of Europe’s biggest alternative equity trading venues are in exclusive talks, it was announced yesterday, in a sign that the sector is starting to consolidate.
BATS Global Markets, which operates the third-largest US stock exchange and Europe’s second-biggest alternative trading platform, is in talks to buy Chi-X Europe, Europe’s second-largest stock exchange.
The two platforms combined would create the biggest exchange in Europe by volume.
In a statement, the companies said they had “entered exclusive negotiations regarding the potential sale of Chi-X Europe to BATS Global Markets”.
Chi-X, which facilitated trading of €372.2bn (£315.4bn) turnover in the third quarter of this year, has been effectively up for sale since August when it announced a third party had enquired about buying it.
The exchange, established in 2007, hired London-based investment bank Lexicon Partners to advise it and reportedly discussed a takeover deal with US exchange Nasdaq and the NYSE Euronext among other bidders before settling on BATS.
Sources told City A.M. that a takeover of Chi-X Europe should be welcomed by shareholders, as BATS is not yet profitable in Europe while Chi-X only began turning a profit in 2010.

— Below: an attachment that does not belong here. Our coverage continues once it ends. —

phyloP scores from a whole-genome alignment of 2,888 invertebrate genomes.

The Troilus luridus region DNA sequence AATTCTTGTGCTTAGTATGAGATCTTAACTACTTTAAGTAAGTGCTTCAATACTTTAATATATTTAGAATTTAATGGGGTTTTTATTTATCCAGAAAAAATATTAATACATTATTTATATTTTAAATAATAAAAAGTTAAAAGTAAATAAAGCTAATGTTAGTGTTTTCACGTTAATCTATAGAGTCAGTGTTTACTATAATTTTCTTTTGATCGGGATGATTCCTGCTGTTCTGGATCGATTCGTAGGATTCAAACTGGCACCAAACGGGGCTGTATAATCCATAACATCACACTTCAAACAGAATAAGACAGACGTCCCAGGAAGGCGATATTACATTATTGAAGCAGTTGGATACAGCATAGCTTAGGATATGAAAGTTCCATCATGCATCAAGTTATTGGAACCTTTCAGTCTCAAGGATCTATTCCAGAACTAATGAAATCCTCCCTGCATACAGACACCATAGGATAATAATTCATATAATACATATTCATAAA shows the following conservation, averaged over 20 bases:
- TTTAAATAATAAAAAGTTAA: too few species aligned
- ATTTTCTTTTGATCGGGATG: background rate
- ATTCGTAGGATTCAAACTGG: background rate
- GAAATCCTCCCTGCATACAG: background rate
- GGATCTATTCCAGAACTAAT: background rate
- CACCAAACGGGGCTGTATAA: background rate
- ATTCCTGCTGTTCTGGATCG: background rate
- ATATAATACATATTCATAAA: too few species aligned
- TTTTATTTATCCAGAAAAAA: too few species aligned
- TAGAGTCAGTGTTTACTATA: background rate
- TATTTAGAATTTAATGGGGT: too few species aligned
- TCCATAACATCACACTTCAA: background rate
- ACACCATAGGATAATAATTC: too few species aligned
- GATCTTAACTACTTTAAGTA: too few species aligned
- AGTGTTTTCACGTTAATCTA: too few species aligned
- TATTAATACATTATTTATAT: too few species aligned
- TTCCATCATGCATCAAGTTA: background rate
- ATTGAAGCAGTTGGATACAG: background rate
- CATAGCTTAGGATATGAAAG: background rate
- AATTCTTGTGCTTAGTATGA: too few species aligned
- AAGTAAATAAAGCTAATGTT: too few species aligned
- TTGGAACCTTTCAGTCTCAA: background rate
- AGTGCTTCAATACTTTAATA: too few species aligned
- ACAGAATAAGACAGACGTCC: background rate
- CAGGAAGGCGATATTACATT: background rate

The difficulty in becoming profitable is largely due to the competition for trades between up to 40 alternative platforms in Europe.
BATS Europe has a weekly turnover of about €10-15bn and about a 12 per cent market share of FTSE100 trading, data from technology provider Fidessa shows, while Chi-X Europe has about a 25 per cent share of FTSE100 trading. BATS’ US exchange has weekly turnover of about $15-20bn, according to Fidessa’s data.
Equity trading in Europe has fragmented since European regulation removed national stock exchanges’ monopolies over where stocks could be bought and sold in November 2007.
Alternative trading venues have flourished, but their high running costs and the limit on total trading volumes mean they are “fighting
for a shrinking pool,” and many have an “unsustainable” model, the source added.